World War II

World War II or the Second World War (1 September 1939 – 2 September 1945) was a global conflict between two alliances: the Allies and the Axis powers. Nearly all of the world's countries, including all of the great powers, participated in the conflict, and many invested all available economic, industrial, and scientific capabilities in pursuit of total war, blurring the distinction between civilian and military resources. Aircraft played a major role, enabling the strategic bombing of population centres and delivery of the only two nuclear weapons ever used in war. It was by far the deadliest conflict in history, resulting in 70–85 million fatalities. Millions died due to genocides, including the Holocaust, as well as starvation, massacres, and disease. In the wake of Axis defeat, Germany, Austria, and Japan were occupied, and war crime tribunals were conducted against German and Japanese leaders. The causes of the war are debated; contributing factors included the rise of fascism in Europe, the Spanish Civil War, the Second Sino-Japanese War, Soviet–Japanese border conflicts, and tensions in the aftermath of World War I. World War II is generally considered to have begun on 1 September 1939, when Nazi Germany, under Adolf Hitler, invaded Poland. The United Kingdom and France declared war on Germany on 3 September. Under the Molotov–Ribbentrop Pact of August 1939, Germany and the Soviet Union had partitioned Poland and marked out their "spheres of influence" across Finland, Estonia, Latvia, Lithuania, and Romania. From late 1939 to early 1941, in a series of campaigns and treaties, Germany conquered or controlled much of continental Europe in a military alliance called the Axis with Italy, Japan, and other countries. Following the onset of campaigns in North and East Africa, and the fall of France in mid-1940, the war continued primarily between the European Axis powers and the British Empire, with the war in the Balkans, the aerial Battle of Britain, the Blitz of the UK, and the Battle of the Atlantic. In June 1941, Germany led the European Axis powers in an invasion of the Soviet Union, opening the Eastern Front. Japan aimed to dominate East Asia and the Asia-Pacific, and by 1937 was at war with the Republic of China. In December 1941, Japan attacked American and British territories with near-simultaneous offensives against Southeast Asia and the Central Pacific, including an attack on Pearl Harbor which resulted in the United States and the United Kingdom declaring war against Japan. The European Axis powers declared war on the US in solidarity. Japan soon conquered much of the western Pacific, but its advances were halted in 1942 after losing the critical Battle of Midway; Germany and Italy were defeated in North Africa and at Stalingrad in the Soviet Union. Key setbacks in 1943—including German defeats on the Eastern Front, the Allied invasions of Sicily and the Italian mainland, and Allied offensives in the Pacific—cost the Axis powers their initiative and forced them into strategic retreat on all fronts. In 1944, the Western Allies invaded German-occupied France, while the Soviet Union regained its territorial losses and pushed Germany and its allies back. During 1944–1945, Japan suffered reversals in mainland Asia, while the Allies crippled the Japanese Navy and captured key western Pacific islands. The war in Europe concluded with the liberation of German-occupied territories; the invasion of Germany by the Western Allies and the Soviet Union, culminating in the Fall of Berlin to Soviet troops; Hitler's suicide; and the German unconditional surrender on 8 May 1945. Following the refusal of Japan to surrender on the terms of the Potsdam Declaration, the US dropped the first atomic bombs on Hiroshima on 6 August and Nagasaki on 9 August. Faced with imminent invasion of the Japanese archipelago, the possibility of more atomic bombings, and the Soviet Union's declared entry into the war against Japan, on the eve of invading Manchuria, Japan announced on 10 August its intention to surrender, signing a surrender document on 2 September 1945. World War II changed the political alignment and social structure of the world, and it set the foundation for the international order for the rest of the 20th century and into the 21st century. The United Nations was established to foster international cooperation and prevent conflicts, with the victorious great powers—China, France, the Soviet Union, the UK, and the US—becoming the permanent members of its Security Council. The Soviet Union and the United States emerged as rival superpowers, setting the stage for the Cold War. In the wake of European devastation, the influence of its great powers waned, triggering the decolonisation of Africa and Asia. Most countries whose industries had been damaged moved towards economic recovery and expansion.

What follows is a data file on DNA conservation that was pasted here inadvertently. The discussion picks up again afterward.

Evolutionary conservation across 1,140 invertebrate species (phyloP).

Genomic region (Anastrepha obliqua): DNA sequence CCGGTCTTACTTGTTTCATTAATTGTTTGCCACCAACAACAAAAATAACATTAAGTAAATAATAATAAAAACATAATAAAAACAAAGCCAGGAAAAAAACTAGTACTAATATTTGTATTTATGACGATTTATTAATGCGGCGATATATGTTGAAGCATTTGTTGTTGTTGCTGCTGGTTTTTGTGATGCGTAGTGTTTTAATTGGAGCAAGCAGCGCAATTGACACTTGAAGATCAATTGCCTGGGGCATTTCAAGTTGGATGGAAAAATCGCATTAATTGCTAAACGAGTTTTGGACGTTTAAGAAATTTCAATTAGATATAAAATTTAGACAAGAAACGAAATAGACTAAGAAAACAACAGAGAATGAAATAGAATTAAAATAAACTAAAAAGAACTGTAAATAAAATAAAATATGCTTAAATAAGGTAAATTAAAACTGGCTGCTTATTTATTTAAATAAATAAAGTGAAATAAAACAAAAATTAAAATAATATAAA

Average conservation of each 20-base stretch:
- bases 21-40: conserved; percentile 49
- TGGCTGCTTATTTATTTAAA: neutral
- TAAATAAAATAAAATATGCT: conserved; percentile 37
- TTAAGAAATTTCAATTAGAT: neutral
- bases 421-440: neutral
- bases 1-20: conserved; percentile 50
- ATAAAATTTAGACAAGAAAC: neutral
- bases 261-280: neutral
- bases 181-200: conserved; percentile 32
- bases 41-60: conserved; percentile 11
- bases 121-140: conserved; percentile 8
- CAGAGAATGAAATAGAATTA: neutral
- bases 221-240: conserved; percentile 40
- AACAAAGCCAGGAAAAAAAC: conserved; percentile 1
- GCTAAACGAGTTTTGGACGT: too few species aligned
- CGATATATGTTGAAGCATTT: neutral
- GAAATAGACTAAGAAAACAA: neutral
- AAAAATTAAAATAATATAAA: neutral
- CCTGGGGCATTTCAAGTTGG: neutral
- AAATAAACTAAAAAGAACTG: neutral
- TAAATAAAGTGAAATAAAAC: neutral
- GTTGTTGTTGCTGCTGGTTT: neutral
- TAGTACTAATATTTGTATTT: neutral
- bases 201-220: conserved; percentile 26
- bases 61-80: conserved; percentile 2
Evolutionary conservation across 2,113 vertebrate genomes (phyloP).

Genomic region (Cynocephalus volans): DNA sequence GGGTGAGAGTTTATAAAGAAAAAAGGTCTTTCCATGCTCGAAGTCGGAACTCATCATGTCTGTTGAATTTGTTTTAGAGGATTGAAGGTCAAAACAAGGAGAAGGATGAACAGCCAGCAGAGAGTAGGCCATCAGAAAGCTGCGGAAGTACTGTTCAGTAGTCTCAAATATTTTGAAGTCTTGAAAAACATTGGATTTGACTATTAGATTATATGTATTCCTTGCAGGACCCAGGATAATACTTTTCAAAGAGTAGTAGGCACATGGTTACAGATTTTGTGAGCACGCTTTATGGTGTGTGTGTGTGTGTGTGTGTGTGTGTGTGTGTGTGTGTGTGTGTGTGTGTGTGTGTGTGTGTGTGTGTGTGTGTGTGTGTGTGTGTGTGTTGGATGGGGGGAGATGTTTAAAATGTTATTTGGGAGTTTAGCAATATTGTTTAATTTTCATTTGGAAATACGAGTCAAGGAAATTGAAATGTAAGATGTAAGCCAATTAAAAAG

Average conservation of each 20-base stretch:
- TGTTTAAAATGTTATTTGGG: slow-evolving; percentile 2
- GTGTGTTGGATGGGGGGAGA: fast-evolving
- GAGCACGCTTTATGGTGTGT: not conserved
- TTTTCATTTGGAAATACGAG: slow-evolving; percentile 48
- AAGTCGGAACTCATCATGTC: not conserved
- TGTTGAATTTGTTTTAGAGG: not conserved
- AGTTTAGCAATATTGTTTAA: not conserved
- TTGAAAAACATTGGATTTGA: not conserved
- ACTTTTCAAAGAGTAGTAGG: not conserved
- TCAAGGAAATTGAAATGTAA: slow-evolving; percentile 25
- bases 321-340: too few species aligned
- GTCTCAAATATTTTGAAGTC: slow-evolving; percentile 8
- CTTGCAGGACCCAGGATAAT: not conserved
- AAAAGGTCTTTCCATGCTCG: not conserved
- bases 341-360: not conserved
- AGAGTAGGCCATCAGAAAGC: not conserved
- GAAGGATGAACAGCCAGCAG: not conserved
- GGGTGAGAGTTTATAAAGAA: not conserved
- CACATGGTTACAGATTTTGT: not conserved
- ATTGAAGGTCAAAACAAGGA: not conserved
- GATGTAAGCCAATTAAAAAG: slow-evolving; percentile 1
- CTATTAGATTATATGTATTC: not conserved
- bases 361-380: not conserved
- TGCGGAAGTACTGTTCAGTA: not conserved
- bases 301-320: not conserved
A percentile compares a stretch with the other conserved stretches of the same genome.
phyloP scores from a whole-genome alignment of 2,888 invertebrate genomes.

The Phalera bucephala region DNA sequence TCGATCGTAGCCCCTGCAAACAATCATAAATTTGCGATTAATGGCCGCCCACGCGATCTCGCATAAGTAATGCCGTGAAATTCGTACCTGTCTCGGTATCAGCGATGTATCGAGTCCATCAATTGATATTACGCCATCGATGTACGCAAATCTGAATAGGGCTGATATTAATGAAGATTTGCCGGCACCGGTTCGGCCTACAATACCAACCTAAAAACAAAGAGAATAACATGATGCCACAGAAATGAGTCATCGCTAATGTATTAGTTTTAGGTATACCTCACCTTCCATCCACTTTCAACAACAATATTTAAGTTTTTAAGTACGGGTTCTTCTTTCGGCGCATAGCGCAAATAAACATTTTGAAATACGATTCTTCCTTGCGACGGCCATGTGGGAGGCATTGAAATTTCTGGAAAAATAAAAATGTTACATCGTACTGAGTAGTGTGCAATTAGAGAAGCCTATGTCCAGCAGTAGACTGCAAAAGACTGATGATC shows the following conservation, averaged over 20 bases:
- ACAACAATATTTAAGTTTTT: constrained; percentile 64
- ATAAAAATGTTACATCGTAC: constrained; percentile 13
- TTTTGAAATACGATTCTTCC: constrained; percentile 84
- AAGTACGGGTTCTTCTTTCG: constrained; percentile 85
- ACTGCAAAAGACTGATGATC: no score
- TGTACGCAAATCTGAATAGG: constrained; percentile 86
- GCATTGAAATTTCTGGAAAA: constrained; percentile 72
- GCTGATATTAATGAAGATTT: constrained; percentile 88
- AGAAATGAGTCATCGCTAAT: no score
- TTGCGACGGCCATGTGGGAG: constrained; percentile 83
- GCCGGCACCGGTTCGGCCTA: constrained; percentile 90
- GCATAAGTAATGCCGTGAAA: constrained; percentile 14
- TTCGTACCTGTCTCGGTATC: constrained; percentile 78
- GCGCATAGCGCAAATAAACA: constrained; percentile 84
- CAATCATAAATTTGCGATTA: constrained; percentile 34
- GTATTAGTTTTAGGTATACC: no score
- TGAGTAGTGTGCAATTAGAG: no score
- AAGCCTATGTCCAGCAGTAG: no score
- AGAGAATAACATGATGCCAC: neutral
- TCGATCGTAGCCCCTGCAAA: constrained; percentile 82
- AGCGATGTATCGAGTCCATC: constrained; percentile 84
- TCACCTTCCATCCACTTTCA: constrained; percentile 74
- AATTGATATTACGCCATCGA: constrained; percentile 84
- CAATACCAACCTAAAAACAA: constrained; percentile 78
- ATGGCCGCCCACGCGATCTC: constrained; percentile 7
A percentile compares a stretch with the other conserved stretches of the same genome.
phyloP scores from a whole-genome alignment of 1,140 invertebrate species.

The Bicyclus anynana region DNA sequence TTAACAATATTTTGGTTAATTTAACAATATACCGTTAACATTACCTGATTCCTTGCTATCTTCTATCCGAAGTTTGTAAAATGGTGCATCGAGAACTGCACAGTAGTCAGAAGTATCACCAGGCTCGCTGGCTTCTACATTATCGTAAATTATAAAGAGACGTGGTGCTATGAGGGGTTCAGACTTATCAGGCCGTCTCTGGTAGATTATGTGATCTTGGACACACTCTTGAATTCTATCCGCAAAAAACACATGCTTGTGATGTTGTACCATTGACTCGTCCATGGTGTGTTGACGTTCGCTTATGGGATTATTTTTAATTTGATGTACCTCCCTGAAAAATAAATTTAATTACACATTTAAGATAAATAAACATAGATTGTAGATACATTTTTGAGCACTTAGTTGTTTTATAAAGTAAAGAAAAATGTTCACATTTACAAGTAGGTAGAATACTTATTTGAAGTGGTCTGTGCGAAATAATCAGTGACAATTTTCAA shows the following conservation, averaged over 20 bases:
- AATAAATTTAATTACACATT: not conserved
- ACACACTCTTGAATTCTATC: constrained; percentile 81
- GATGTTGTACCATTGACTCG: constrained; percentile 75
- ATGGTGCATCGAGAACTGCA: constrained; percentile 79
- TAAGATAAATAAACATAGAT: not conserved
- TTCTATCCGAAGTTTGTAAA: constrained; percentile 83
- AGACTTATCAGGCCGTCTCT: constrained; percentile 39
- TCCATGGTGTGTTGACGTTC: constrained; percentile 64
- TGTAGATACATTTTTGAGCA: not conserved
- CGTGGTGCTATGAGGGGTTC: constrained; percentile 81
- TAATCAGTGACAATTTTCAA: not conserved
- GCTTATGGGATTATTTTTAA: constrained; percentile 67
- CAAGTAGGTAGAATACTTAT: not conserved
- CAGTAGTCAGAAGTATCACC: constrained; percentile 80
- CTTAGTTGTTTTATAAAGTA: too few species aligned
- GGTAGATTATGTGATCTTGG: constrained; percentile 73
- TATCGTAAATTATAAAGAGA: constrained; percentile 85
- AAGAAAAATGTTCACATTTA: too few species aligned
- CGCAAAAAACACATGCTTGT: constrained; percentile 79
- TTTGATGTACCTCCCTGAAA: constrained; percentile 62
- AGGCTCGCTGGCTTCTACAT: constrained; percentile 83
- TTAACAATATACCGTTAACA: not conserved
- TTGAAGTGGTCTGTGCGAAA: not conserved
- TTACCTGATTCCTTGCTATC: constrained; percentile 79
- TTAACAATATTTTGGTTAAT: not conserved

References

Title Summary
Fred Hoefer ... served in the US Army during World War II . He enlisted ...
Harry Edward Nilsson, Jr. ... served in the U. S. Navy during World War II . He ...
Tom August ... drafted in 1942.   During World War II he served in ...
Harry's Father's World War II Draft Card ... Motors as his employer on his World War II draft ...
John Martin ... Anna Voorhis shortly after World War II .   Martin ...
Anna Martin ... Martin shortly after the end of World War II .   Anna ...